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Employer cannot be liable for loss post-dismissal caused by a third party

 


 

 


 


 


Employer
cannot be liable for loss post-dismissal caused by a third party


In
Salford Royal NHS Foundation Trust v Roldan, the EAT ruled that an employer is
only liable for losses it has caused its ex-employee, not those caused by third
party action, such as a criminal prosecution which prevents that employee from
working post-dismissal.

Following
allegations that she had been seen mistreating a patient, Ms Roldan was dismissed
from her position as a nurse working in an intensive care unit following an
investigation, which produced evidence from the healthcare assistant who had witnessed
what had happened, and a full disciplinary hearing.

The
tribunal decided the dismissal was unfair as there had been no proper investigation.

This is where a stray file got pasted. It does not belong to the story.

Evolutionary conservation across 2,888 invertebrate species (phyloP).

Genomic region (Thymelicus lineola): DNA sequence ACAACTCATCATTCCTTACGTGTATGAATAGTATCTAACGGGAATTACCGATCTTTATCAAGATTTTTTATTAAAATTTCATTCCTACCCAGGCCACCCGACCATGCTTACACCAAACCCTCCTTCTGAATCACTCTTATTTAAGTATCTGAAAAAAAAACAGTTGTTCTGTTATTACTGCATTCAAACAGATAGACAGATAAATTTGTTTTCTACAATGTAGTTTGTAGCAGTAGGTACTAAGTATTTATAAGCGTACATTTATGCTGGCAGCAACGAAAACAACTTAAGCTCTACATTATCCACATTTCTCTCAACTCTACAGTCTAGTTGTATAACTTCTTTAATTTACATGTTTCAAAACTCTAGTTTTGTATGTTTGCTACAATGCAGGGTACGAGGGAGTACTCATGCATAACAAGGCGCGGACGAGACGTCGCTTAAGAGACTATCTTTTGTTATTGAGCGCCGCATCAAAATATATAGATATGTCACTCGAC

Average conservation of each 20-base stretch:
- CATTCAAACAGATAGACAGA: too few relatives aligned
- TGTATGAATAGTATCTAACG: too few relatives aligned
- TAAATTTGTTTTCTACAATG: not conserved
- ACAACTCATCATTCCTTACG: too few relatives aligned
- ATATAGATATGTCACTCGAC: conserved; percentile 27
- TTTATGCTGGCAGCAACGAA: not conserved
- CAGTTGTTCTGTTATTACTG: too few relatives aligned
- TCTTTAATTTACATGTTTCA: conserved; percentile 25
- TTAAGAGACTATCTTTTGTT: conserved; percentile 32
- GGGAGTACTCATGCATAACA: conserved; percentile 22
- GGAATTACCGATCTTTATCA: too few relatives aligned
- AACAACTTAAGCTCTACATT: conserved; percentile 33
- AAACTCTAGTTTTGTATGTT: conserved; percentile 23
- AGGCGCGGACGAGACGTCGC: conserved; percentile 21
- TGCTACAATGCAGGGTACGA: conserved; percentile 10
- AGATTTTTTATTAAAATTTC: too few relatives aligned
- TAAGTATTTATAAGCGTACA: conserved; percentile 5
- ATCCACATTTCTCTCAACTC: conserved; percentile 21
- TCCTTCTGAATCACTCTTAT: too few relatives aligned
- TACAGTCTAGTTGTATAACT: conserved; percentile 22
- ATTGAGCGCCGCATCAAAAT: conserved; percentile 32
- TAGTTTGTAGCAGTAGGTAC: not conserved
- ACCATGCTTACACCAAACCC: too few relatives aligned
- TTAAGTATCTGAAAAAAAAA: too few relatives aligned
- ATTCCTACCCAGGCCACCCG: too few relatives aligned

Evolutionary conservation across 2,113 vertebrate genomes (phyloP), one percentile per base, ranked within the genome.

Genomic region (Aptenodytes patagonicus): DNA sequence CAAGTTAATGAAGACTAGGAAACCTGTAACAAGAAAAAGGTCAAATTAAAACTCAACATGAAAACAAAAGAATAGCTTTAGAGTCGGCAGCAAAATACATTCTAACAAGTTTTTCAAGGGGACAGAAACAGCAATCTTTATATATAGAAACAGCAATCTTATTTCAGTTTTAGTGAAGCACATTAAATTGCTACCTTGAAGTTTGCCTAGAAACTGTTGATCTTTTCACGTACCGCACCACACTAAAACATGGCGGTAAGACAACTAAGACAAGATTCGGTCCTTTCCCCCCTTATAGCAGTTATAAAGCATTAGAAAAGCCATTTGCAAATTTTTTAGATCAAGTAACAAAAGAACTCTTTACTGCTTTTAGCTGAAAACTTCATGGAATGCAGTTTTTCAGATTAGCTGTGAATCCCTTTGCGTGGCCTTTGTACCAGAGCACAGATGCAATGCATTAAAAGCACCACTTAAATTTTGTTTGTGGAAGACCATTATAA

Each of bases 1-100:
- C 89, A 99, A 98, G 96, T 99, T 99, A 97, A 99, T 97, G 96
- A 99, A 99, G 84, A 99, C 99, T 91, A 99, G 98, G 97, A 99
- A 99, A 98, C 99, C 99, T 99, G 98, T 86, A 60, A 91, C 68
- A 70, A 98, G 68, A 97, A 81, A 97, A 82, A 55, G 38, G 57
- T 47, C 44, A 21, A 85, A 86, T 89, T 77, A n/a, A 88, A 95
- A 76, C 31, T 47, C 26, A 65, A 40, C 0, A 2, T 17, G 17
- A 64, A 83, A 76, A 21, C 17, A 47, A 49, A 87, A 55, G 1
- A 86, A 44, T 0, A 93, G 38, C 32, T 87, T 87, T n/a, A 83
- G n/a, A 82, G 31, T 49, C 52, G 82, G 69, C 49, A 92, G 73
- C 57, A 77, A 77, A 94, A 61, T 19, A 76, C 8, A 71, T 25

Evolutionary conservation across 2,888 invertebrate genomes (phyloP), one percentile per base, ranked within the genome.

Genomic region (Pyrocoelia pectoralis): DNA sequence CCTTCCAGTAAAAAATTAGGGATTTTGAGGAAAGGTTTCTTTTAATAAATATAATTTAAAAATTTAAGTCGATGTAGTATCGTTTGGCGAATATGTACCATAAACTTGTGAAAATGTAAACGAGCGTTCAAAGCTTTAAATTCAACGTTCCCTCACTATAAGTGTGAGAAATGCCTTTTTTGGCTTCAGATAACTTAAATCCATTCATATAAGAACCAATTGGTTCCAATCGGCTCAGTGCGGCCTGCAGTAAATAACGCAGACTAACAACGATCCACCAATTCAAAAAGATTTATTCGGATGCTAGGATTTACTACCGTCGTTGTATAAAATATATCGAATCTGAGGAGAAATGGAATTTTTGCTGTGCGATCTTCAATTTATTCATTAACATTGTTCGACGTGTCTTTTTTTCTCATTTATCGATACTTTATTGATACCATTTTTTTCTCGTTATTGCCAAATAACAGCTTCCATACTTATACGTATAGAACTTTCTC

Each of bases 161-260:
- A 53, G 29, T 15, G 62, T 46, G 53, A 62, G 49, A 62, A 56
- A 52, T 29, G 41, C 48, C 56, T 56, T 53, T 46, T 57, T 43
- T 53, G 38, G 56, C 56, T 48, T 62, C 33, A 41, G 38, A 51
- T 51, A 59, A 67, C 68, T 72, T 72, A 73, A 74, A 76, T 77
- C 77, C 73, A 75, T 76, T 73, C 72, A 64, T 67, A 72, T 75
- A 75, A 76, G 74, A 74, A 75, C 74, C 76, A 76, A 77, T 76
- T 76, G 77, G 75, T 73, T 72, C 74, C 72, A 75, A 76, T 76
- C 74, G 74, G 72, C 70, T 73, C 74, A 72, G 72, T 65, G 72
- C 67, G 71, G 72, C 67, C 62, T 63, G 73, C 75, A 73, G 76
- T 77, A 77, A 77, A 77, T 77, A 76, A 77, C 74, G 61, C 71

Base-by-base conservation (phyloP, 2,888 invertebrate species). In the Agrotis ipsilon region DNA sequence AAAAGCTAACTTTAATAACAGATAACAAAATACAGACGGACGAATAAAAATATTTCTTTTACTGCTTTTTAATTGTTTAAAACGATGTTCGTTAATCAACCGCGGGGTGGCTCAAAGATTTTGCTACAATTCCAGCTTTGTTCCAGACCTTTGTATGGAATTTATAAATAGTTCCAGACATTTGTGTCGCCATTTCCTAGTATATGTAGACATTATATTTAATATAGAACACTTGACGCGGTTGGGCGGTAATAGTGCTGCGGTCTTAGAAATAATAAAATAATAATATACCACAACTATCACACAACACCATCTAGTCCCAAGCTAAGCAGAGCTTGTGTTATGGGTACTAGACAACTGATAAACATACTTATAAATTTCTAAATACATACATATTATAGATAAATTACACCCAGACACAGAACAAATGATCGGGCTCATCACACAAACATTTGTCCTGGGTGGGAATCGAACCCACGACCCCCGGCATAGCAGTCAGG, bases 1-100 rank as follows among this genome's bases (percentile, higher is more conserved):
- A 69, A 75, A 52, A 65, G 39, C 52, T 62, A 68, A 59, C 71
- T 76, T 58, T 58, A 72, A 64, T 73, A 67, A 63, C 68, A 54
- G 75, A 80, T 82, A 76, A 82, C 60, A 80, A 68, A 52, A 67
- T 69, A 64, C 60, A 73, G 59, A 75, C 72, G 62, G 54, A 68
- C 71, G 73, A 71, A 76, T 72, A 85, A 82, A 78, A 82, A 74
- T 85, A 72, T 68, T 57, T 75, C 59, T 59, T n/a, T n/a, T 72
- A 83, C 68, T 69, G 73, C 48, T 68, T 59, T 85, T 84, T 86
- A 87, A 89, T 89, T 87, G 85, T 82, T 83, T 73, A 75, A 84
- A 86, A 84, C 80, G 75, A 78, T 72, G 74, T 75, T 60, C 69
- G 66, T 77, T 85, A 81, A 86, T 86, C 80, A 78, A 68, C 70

It awarded Ms Roldan compensation of over £20,000, for her losses for a 14
month period, which included a period when Ms Roldan faced prosecution by the
CPS for her actions, and was on bail – a situation which ended with her
eventual acquittal in the Crown Court.

The
EAT overturned both of the tribunal’s decisions. On close scrutiny of the
evidence, there were no procedural defects to render the dismissal unfair and
on this basis the case would need to be re-heard. Furthermore the tribunal was
wrong to award 14 months’ losses. Losses flowing from the dismissal should only
have been for 6 weeks. After that time, the reason that Ms Roldan could not
work was due to the prosecution mounted against her. That was out of the hands
of the Trust. The acts of the police in charging and of the CPS in prosecuting
her were matters which affected her ability to work, but were not the direct
consequence of acts attributable to the employer.

 

 

 

 

 

 

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